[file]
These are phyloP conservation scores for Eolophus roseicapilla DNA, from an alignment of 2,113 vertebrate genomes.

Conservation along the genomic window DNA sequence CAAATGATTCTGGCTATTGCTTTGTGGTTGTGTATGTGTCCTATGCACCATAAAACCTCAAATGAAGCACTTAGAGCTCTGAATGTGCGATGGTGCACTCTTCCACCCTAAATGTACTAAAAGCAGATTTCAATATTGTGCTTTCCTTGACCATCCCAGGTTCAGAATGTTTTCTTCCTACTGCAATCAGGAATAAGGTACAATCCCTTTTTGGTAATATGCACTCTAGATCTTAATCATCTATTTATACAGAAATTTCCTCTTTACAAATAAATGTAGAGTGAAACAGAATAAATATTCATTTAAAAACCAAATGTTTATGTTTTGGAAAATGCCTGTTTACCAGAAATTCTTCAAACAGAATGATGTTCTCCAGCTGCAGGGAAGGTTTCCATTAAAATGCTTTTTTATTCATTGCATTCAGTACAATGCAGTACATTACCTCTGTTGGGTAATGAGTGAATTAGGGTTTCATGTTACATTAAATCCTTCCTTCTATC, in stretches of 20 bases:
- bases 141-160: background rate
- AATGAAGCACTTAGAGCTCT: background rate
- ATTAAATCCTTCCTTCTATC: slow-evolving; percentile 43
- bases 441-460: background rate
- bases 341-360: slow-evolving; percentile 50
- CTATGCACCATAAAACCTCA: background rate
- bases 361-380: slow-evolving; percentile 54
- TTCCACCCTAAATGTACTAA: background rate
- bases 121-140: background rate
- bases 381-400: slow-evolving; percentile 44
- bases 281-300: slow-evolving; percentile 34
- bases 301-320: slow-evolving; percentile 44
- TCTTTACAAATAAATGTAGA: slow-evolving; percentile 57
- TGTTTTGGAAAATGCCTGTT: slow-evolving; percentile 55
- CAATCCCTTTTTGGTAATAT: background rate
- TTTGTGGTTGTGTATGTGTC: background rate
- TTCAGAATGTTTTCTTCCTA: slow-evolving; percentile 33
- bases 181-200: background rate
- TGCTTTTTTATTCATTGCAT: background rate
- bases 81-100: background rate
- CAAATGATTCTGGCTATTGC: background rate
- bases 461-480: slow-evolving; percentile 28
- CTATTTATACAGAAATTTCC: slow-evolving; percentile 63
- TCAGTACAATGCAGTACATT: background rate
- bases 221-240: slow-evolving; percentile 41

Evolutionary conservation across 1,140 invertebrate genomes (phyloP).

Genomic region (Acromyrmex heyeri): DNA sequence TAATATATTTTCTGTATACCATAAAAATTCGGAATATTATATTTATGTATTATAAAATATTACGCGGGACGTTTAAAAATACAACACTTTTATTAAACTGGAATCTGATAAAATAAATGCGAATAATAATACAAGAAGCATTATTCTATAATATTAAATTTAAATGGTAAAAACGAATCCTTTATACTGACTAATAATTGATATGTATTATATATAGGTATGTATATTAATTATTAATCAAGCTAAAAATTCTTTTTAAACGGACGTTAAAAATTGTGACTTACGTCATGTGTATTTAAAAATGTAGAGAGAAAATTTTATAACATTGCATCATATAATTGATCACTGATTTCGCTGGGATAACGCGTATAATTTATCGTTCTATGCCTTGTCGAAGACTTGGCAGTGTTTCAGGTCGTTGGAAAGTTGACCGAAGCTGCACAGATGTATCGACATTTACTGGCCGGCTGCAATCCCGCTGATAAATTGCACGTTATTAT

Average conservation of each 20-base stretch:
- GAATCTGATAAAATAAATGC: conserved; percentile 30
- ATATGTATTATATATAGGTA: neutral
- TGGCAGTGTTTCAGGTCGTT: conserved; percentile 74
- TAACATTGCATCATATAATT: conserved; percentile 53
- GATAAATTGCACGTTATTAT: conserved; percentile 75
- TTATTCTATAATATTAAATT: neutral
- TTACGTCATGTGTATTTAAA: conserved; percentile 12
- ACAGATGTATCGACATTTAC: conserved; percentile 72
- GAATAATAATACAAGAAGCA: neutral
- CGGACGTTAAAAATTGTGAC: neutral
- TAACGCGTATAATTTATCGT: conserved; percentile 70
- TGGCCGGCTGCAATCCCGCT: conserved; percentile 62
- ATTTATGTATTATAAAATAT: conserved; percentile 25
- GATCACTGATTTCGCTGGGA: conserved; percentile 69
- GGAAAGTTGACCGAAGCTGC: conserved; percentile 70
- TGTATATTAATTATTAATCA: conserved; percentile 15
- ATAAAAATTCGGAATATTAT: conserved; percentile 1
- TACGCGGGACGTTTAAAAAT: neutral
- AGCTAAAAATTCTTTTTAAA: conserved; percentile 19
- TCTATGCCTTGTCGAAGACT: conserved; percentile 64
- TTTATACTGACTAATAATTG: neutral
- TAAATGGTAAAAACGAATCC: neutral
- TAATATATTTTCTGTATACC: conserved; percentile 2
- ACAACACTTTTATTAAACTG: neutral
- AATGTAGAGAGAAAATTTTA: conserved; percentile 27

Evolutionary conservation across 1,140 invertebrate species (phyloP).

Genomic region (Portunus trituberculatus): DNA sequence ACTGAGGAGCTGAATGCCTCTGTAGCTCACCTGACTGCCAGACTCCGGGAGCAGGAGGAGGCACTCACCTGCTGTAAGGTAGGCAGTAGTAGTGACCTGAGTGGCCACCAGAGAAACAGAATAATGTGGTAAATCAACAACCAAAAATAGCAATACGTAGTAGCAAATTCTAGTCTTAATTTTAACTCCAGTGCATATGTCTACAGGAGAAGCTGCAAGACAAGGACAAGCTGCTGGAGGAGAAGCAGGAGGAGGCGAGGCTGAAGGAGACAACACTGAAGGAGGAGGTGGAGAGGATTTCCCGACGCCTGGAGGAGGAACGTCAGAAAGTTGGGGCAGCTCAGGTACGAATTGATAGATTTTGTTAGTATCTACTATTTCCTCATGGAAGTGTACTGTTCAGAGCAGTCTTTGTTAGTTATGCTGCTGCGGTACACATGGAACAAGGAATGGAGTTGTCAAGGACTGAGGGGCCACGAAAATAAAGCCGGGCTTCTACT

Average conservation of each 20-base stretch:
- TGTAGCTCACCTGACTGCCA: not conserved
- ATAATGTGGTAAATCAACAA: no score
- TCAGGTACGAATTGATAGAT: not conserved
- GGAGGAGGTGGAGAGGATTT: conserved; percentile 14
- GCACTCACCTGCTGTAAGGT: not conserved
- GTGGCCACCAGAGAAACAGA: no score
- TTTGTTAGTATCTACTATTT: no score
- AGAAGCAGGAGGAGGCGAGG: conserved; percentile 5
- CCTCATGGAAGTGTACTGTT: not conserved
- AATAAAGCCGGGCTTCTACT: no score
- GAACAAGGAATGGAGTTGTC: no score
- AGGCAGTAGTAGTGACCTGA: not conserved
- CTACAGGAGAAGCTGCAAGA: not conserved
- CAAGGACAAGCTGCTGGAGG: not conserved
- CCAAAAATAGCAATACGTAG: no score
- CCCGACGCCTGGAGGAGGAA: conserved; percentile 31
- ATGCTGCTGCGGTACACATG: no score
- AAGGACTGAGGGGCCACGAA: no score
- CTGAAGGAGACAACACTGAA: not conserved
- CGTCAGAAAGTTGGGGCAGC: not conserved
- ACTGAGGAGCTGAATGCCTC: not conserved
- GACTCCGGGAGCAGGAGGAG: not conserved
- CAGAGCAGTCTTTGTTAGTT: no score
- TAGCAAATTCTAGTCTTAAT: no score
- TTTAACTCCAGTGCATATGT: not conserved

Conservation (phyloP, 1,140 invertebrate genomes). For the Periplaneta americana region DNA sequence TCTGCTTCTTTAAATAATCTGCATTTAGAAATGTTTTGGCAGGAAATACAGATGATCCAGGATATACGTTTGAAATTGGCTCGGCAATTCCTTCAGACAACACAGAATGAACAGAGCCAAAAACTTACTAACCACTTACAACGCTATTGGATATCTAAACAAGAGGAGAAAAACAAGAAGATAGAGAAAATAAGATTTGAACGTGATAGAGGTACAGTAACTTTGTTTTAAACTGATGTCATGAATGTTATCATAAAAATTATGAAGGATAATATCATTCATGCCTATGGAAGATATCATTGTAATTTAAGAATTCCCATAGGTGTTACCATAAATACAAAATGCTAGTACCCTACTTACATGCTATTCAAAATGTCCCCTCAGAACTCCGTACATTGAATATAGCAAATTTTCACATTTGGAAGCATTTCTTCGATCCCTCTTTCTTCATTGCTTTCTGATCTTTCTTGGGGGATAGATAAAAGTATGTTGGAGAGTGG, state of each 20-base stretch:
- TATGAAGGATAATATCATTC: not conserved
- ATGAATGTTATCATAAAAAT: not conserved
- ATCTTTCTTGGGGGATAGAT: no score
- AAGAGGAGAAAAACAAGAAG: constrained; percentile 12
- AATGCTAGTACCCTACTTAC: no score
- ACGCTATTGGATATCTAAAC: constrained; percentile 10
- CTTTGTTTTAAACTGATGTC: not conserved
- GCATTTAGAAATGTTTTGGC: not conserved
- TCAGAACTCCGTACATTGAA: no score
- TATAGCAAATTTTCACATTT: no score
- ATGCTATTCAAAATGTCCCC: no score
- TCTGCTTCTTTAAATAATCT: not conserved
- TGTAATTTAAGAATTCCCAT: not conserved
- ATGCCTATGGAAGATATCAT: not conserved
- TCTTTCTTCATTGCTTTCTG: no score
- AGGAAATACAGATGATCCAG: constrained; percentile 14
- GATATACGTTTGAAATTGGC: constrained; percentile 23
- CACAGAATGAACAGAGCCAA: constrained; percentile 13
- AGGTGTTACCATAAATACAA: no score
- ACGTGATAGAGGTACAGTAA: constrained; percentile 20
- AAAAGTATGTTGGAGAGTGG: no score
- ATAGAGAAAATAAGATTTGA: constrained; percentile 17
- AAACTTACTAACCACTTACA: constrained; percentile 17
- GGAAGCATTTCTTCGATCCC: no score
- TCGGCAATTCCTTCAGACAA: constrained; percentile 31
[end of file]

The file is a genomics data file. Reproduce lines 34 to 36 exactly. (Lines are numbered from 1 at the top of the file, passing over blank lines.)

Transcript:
- TAACATTGCATCATATAATT: conserved; percentile 53
- GATAAATTGCACGTTATTAT: conserved; percentile 75
- TTATTCTATAATATTAAATT: neutral